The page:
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Convivencia: Pushing for peace and coexistence for all in Israel/Palestine 

Orthodox Christians at Church of the Holy Sepulchre in Jerusalem 23 April 2022 [Mostafa Alkharouf/Anadolu Agency]
Orthodox Christians at Church of the Holy Sepulchre in Jerusalem 23 April 2022 [Mostafa Alkharouf/Anadolu Agency]

One of the many myths underpinning western support for Israel's colonisation of Palestine is that its Jews live in a perpetual state of hostility with the region's Muslims. Despite all the evidence pointing to the contrary, Zionist propagandists and apologists have successfully sold the world the deception that they are the innocent victims of Muslim violence/terrorism.

However, recent events have punctured that narrative. In April, Palestinian Christians were filmed being harassed, blocked from continuing a religious procession and beaten by Israeli police as they tried to commemorate Easter in Jerusalem's Old City. Barely a few weeks later, cameras captured both the moment when Christian Palestinian-American journalist Shireen Abu Akleh was shot by an Israeli soldier and the subsequent police attacks on mourners attending her funeral.

Palestinians of both religious persuasions have together borne the suffering associated with occupation. The unity that has historically characterised their mutual relations, with the exception of the Crusades, also once extended to the country's Jews before Zionists started using Judaism to legitimise their takeover and occupation of the land.

It is the longing for a return to this peaceful coexistence that has inspired the latest public peace initiative for Palestine/Israel. Called "Convivencia" it is named after the period of Spanish history from the Muslim conquest of southern Spain in the eighth century to their expulsion alongside Jews from 1492 onwards.  First proposed by Spanish philologist Americo Castro, Convivencia describes a Golden Age in which the three faiths lived peacefully cheek by jowl, creating a climate of intellectual and artistic prowess unequalled in the world. Following the Christian reconquest, many Jews fled to the Ottoman Empire where until the twentieth century it provided a safe place for people of all the Abrahamic faiths to live in relative harmony and flourish. In Ottoman Palestine, they shared a common Arab culture and lived in the same neighbourhoods until the arrival of political Zionism from Europe.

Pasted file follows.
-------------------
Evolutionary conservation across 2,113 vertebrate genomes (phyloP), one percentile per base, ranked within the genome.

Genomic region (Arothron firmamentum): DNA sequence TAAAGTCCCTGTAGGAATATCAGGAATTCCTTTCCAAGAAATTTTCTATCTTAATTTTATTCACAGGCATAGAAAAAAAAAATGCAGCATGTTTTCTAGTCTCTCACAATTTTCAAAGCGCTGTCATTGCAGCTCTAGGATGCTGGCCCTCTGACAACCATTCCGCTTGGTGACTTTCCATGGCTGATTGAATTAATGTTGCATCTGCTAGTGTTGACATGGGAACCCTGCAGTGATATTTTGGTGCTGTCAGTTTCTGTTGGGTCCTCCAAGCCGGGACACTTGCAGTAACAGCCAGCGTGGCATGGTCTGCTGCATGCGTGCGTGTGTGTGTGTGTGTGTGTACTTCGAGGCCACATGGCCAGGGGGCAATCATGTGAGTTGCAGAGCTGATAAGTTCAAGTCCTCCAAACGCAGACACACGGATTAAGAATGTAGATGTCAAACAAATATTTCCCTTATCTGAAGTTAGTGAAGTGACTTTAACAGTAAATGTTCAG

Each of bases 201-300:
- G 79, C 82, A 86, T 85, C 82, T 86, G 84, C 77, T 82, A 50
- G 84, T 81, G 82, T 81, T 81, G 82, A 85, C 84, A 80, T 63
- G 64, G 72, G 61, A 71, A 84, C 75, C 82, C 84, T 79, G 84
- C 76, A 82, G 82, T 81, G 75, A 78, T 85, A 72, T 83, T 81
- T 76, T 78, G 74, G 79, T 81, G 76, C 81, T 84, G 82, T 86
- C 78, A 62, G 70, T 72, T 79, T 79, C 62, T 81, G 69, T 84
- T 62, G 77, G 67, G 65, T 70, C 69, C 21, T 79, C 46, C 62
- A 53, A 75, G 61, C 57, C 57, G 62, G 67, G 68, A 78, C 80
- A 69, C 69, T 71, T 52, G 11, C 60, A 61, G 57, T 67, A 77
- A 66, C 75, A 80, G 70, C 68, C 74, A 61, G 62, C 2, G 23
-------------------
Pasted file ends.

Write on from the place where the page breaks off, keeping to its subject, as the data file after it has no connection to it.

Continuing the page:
READ: Shireen Abu Akleh: There is greater presence in some absences

Convivencia is the brainchild of an alliance of academics, faith group leaders, activists and civil society groups inspired by how public pressure was brought to bear against another apartheid. At its launch on 8 May in London, representatives of the Convivencia Alliance drew parallels with South Africa where people power, not politicians, partially overturned a similar system of racial supremacism. Speaking via video link, Jeff Halper from the Israeli Committee Against House Demolitions recalled that the African National Congress were aware that they could not win the support of the majority of white South Africans, nor the governments of the world, "so they turned to their only ally, which was the people of the world". However, apartheid in South Africa failed to bring about a just society, or the shared political and economic community of Whites and Blacks, preserving class privileges and inequality. In contrast, Convivencia aims for a decolonisation of Palestine that includes redistributive justice.